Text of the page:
Mick Mulvaney is something of a novelty among Washington bureaucrats: He seems to want less power.
Mulvaney, as acting director of the Consumer Financial Protection Bureau, just proposed watering down his own agency in order to make it less capable of fulfilling its mission to protect consumers. In doing so, he showed he has no regard for the millions of American small businesses that need fraud protection and want to see Wall Street held accountable for practices that harm our economy.
Not one of Mulvaney’s recommendations would help the CFPB do its job better. He asked lawmakers to put the agency at the mercy of politics by subjecting it to congressional appropriations, instead of funding it through the Federal Reserve as it is now, and said he wants CFPB rules to be subjected to legislative approval. He also believes the president should have direct oversight of the bureau’s director, including the option to remove the director for purely political reasons. Finally, Mulvaney asked for more policing of the agency through the creation an inspector general’s office housed at the agency that would monitor the CFPB’s work.
Washington spends a lot of time talking about the importance of small businesses – but not nearly enough time passing legislation that actually helps small businesses grow and thrive.
Small businesses create two-thirds of all new jobs, and have supported 55 percent of all jobs since the 1970s. In cities hit hard by the recession, like Detroit, small employers have been particularly vital in rebuilding struggling neighborhoods. And, entrepreneurs continue to be leaders in innovating and finding better ways to solve old problems.
Clearly, small businesses are crucial to keeping our economy humming and our communities strong. Yet, Washington is more focused on paying lip service to small businesses than actually passing policies that help them thrive.
The level of inaction in Washington is stunning.
The relief among pundits, news hounds and politicians was palpable when insiders announced last week that Congress is expected to pass a temporary funding bill to keep the government open past the end of the month.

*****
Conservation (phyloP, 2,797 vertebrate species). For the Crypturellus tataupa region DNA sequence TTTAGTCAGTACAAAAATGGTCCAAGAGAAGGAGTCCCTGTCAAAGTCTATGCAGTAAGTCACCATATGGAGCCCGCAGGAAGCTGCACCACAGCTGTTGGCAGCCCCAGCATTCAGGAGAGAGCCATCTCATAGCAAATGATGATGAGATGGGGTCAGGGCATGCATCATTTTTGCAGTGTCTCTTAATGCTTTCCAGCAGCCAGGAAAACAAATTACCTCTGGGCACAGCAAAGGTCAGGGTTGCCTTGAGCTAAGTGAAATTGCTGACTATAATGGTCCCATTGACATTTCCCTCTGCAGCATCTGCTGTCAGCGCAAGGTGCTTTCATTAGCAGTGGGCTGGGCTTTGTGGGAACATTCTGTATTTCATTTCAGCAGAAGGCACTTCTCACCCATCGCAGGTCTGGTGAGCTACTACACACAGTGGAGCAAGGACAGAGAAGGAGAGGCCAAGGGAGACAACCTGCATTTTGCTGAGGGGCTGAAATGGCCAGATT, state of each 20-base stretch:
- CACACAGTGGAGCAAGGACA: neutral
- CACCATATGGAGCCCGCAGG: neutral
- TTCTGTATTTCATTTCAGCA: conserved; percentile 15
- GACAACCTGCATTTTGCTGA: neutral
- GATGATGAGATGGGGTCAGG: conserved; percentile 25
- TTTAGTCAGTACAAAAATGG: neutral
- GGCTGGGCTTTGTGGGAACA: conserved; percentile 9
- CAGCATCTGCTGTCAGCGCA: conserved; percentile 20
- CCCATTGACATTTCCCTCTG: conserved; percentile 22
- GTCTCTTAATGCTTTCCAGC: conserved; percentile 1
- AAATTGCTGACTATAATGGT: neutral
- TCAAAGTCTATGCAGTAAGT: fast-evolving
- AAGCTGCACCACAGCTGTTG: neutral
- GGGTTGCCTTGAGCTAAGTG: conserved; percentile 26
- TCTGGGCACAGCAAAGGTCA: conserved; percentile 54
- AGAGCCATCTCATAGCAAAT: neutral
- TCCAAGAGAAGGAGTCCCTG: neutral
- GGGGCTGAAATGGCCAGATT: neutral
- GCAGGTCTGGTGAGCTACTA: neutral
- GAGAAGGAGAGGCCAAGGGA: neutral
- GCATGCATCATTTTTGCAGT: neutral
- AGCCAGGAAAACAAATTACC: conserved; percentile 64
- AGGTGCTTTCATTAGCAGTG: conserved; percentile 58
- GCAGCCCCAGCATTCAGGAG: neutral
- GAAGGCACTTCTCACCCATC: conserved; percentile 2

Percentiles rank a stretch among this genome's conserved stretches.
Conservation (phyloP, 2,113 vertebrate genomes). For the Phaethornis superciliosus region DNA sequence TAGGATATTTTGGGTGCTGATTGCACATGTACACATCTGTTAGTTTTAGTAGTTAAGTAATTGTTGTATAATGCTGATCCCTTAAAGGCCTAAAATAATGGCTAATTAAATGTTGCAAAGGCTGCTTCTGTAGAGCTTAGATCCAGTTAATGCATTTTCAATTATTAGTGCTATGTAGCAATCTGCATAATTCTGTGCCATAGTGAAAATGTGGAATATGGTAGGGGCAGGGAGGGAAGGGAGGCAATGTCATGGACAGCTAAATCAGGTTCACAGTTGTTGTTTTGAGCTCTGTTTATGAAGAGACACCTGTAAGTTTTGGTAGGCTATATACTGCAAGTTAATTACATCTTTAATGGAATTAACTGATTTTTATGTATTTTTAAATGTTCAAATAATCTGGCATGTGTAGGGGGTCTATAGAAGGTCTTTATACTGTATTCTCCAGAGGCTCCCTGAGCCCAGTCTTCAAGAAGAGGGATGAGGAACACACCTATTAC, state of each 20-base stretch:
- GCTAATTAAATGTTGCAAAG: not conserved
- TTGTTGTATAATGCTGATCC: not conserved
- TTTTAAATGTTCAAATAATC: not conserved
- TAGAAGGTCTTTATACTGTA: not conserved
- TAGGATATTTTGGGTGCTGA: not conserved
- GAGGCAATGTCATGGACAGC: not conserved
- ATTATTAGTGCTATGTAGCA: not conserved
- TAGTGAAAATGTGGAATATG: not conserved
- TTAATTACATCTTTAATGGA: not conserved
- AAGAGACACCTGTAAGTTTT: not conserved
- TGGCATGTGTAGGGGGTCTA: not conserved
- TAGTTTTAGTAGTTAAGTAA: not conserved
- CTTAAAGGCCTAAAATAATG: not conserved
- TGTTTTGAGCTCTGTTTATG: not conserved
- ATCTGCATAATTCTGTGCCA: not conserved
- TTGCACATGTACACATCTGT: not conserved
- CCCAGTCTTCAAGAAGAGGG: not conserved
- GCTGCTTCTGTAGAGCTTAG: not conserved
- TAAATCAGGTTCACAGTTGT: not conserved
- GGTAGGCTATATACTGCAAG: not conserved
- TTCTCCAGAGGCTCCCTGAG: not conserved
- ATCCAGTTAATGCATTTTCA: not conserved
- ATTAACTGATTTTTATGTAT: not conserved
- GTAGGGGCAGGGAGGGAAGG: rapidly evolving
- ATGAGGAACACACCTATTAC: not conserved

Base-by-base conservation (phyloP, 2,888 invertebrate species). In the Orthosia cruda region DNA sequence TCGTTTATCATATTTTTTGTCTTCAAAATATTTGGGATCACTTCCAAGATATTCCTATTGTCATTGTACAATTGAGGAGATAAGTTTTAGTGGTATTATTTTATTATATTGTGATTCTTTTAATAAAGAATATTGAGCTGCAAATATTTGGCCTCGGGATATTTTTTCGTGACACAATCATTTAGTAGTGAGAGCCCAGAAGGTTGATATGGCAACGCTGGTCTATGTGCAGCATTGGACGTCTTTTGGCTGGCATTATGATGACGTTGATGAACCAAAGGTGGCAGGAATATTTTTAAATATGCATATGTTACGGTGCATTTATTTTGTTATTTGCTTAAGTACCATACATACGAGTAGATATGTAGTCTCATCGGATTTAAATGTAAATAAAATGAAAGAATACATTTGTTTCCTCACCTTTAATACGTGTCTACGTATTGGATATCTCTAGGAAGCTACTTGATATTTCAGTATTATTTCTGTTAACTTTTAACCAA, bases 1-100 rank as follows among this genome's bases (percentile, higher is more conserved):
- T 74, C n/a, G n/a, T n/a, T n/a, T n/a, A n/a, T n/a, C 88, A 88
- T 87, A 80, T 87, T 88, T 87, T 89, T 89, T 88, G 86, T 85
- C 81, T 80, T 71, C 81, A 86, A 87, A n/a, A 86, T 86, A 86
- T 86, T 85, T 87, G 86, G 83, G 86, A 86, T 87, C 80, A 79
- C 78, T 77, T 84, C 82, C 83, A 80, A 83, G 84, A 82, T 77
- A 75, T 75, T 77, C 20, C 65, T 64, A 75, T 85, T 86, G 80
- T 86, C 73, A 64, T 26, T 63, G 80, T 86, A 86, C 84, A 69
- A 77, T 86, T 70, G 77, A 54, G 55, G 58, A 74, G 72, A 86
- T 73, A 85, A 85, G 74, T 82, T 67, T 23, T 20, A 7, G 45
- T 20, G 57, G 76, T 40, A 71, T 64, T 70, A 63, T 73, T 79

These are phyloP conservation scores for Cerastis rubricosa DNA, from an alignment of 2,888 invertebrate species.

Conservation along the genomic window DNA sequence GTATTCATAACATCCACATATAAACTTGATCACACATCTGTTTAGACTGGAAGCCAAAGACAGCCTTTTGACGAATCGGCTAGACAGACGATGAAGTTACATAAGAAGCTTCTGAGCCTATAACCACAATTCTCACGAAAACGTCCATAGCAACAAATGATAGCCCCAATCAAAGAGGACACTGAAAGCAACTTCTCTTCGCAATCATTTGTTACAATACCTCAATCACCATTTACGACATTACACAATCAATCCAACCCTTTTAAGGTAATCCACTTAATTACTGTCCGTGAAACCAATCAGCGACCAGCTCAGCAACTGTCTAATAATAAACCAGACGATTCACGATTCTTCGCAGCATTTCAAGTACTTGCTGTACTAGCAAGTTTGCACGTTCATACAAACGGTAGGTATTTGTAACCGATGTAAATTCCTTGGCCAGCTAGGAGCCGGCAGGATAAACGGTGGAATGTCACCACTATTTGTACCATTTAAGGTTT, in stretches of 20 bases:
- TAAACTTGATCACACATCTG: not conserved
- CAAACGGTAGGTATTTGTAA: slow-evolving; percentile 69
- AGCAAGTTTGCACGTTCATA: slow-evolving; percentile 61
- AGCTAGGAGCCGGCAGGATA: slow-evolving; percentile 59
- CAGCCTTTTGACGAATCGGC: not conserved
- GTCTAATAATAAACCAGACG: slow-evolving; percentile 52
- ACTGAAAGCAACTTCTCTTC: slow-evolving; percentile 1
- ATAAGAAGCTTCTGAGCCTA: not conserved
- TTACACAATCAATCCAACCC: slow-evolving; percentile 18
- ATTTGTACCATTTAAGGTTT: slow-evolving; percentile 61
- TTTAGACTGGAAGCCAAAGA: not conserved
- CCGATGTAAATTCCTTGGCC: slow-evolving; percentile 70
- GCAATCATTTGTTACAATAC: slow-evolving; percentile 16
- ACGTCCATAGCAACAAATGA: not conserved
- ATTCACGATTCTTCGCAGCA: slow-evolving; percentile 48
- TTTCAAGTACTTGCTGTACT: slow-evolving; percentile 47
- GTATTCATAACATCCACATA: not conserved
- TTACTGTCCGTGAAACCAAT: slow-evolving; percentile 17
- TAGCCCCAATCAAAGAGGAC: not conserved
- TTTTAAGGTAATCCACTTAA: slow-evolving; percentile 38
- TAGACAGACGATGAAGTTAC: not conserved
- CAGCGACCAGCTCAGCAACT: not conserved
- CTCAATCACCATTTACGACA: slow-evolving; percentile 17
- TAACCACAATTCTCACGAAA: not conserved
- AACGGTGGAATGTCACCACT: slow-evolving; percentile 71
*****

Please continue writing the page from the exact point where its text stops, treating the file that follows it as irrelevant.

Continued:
Don’t get me wrong. We all are happy to avoid another government shutdown. But, when did the bar dip this low? How is it possible that agreeing to keep the government running for a few more weeks is treated as a victory of governance when our economy is limping along?
After enduring a paralytic Congress more concerned about re-election than governing the nation for years, small businesses have had enough. Continue reading
For the first time in years, economic indicators are signaling better times ahead for small businesses. This would be good news anytime, but it’s especially gratifying now, during National Small Business Week, when the country is focusing on the American entrepreneur and the work they do all year to fortify our economy.
Small business optimism is at its highest level since 2008, according to the most recent Wells Fargo/Gallup Small Business Index, and the latest jobs report shows unemployment fell last month to its lowest level since 2008, as well. These reports are promising, but there’s still more that can be done to continue building economic momentum.
Our country was built by entrepreneurs—hard working people whose innovation, sacrifices and accomplishments made America what it is today. Thanks to their dedication and creativity, small businesses have become the backbone of our economy. Today, on National Entrepreneurs’ Day, it’s important to consider the tremendous impact they have on our economy.
The small business economy includes 6 million small firms and 22 million self-employed individuals. In addition, small firms account for half of private sector employment and have created two out of three net new jobs over the past couple of decades.
But since President Obama proclaimed the first National Entrepreneurs’ Day in 2010, our nation’s entrepreneurs have struggled to continue recovering from the Great Recession. From the government shutdown and debt ceiling crisis to delays with healthcare reform, small businesses have found it difficult to grow in this economy. As we look forward to the upcoming holiday season, let’s honor our country’s biggest job creators by considering smart policies that help them create new jobs and strengthen our economy.